Performance Overhead

Session Replay works by observing and recording changes to your web application's DOM and transmitting that data to event ingestion servers over the public internet. In order to perform this work without negatively impacting the host page's performance, the Session Replay SDK takes care to introduce minimal additional filesize, observe and record DOM content in a non-intrusive way, send the absolute minimum number of bytes required, and use low-latency ingestion endpoints geographically close to your end-users.

For most web applications, the performance overhead of our client SDK will be imperceptible to end-users.

How Is Session Replay Optimized?

Sentry's Session Replay SDK takes several measures to avoid negatively impacting the performance of the page on which it's running:

  • At the time of publishing this document, the Session Replay plugin is an additional ~36KB gzipped.
    • In our own research, this is among the smallest filesize Session Replay SDKs available.
    • We provide multiple ways to load the Replay bundle, including via our Loader Script.
  • The Session Replay SDK works by snapshotting the web page’s Document Object Model (DOM) and transmitting its content to Sentry’s servers. To minimize the amount of bytes transferred, multiple strategies are employed:
    • Once the initial DOM tree is snapshotted, the SDK records and transmits changes (deltas) to the DOM rather than snapshotting the entire tree again. This ensures the smallest amount of state is transmitted to facilitate playback. Additionally, the SDK doesn't spend CPU cycles scanning for changes itself; instead it listens for changes emitted by MutationObserver, an internal browser API.
    • DOM content itself is gzip compressed client-side before transmission over HTTP. The compression operation is executed in a background thread using a Web Worker, which means the browser’s UI thread is unaffected.
    • The SDK doesn't cause the browser to download and transmit other static assets, like images, video, etc. Instead during playback, those assets are fetched directly from the original host server.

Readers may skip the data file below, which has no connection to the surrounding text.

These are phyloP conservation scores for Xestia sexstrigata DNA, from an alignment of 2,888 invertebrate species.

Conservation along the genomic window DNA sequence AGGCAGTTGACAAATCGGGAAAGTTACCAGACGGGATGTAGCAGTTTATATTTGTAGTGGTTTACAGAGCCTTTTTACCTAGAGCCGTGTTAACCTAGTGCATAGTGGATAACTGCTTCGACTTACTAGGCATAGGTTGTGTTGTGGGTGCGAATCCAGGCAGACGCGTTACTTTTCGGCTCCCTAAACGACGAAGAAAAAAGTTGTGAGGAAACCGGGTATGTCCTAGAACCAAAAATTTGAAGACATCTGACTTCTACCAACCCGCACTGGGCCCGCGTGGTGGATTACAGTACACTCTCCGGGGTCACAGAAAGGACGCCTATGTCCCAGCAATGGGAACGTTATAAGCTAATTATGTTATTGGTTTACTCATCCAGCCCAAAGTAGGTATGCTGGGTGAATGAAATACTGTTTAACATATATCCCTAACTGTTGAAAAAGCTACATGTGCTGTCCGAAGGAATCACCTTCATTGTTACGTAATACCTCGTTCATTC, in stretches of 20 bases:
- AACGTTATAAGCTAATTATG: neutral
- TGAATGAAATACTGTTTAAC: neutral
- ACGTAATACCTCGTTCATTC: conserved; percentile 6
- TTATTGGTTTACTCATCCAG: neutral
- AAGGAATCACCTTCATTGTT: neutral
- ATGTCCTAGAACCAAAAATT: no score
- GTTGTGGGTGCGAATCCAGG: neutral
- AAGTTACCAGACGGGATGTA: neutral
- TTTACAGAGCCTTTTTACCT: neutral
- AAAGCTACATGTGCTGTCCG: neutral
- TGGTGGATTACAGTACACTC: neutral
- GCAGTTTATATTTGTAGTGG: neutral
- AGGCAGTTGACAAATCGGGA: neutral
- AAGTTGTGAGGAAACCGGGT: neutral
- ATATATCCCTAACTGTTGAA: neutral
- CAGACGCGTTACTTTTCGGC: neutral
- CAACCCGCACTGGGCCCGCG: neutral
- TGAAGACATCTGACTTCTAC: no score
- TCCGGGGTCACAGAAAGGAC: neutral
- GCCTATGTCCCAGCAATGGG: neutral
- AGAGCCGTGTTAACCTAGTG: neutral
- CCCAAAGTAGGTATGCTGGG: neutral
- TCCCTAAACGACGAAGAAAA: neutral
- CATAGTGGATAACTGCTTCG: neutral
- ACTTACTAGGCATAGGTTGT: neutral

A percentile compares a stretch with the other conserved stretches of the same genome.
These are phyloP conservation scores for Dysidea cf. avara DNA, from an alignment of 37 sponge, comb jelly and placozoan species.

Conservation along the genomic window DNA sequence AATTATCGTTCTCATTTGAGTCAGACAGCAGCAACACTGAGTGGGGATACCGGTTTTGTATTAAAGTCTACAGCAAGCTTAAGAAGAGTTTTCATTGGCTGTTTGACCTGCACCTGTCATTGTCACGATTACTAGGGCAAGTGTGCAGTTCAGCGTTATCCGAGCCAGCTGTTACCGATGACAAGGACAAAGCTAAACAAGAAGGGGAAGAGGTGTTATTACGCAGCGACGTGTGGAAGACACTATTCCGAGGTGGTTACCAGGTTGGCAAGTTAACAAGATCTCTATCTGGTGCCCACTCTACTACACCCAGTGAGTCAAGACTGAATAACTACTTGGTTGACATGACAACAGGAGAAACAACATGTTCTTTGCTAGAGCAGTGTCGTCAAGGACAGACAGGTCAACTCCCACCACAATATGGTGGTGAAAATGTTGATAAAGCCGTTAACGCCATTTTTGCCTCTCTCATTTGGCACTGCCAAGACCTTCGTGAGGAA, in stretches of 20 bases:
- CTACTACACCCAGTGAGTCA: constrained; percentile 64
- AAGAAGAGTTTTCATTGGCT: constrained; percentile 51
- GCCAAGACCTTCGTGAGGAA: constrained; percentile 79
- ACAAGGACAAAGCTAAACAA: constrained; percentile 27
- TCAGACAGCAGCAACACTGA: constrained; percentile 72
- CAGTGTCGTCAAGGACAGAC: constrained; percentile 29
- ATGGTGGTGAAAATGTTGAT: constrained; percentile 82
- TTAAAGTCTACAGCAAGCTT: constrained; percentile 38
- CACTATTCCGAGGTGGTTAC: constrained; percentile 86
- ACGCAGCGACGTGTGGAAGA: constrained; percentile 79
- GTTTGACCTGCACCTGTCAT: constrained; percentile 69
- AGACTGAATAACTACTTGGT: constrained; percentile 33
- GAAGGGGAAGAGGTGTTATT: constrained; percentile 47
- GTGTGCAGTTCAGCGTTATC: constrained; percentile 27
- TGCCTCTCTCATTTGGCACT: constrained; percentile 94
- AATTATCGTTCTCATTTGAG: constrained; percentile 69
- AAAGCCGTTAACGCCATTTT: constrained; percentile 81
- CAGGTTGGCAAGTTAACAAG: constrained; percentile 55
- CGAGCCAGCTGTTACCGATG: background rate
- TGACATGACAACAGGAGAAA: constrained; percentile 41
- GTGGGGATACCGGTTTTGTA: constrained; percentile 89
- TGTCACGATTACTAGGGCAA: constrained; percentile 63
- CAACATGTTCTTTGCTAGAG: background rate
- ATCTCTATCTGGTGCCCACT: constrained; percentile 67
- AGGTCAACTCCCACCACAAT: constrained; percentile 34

• Sentry’s event ingestion infrastructure uses distributed Points-of-Presence (PoPs) which place ingestion servers around the world and close to your users. When a Session Replay event is transmitted, the user’s browser connects and transmits the event payload to the closest PoP available for their region. This greatly reduces end-to-end latency and minimizes the amount of networking overhead placed on the browser.
  • The SDK is built to gracefully downgrade when needed. In the event several thousand DOM mutations happen at once, the SDK will disable recording to make sure recording the website doesn't further degrade user experience. The mutation limit values are configurable.

Performance Overhead in Sentry

While the performance overhead of our client SDK will be imperceptible to end-users most of the time, it can vary based on the complexity of your application. If an applications has a large DOM and numerous DOM node mutations, it will have a higher overhead than simpler, mostly static sites. The only way to get accurate metrics is to measure performance overhead yourself. To learn how to measure performance overhead of Session Replay on your applications without deploying to production, read out blog post: Measuring Session Replay Overhead.

We measured the overhead of the Replay SDK on Sentry's web UI using the methodology from the blog. Here are the results (median values are shown):

MetricWithout SentrySentry SDK onlySentry + Replay SDK
Largest Contentful Paint (LCP)*1599.19 ms1546.07 ms1529.11 ms
Cumulative Layout Shift (CLS)0.40 ms0.40 ms0.40 ms
First Input Delay (FID)1.26 ms1.30 ms1.50 ms
Total Blocking Time (TBT)2621.67 ms2663.35 ms3036.80 ms
Average Memory119.26 MB125.12 MB124.84 MB
Max Memory320.66 MB359.21 MB339.03 MB
Network Upload21 B3.84 KB272.51 KB
Network Download8.06 MB8.09 MB8.07 MB

* The standard deviation for LCP was 386, 511, and 354 ms, respectively. This means that the LCP values are quite spread out and explains why the Sentry standalone LCP value is higher than the Sentry with Replay value.

Benchmarks last updated on Sept 25, 2023

The benchmarks were run on an Apple M1 MacBook Pro against a remote preview server and a remote API backend with 50 iterations. The scenario can be summarized as loading Sentry, navigating to Discover, adding 4 columns, waiting for results, adding another column, and finally waiting for results a second time.

The benchmark test was a strenuous recording scenario (the Discover data table is one of our most complex, in regards to DOM nodes and mutations). A simpler scenario consisting of navigation to four different "Settings" pages was also ran and produced an increase of ~100 ms of total JS blocking time.

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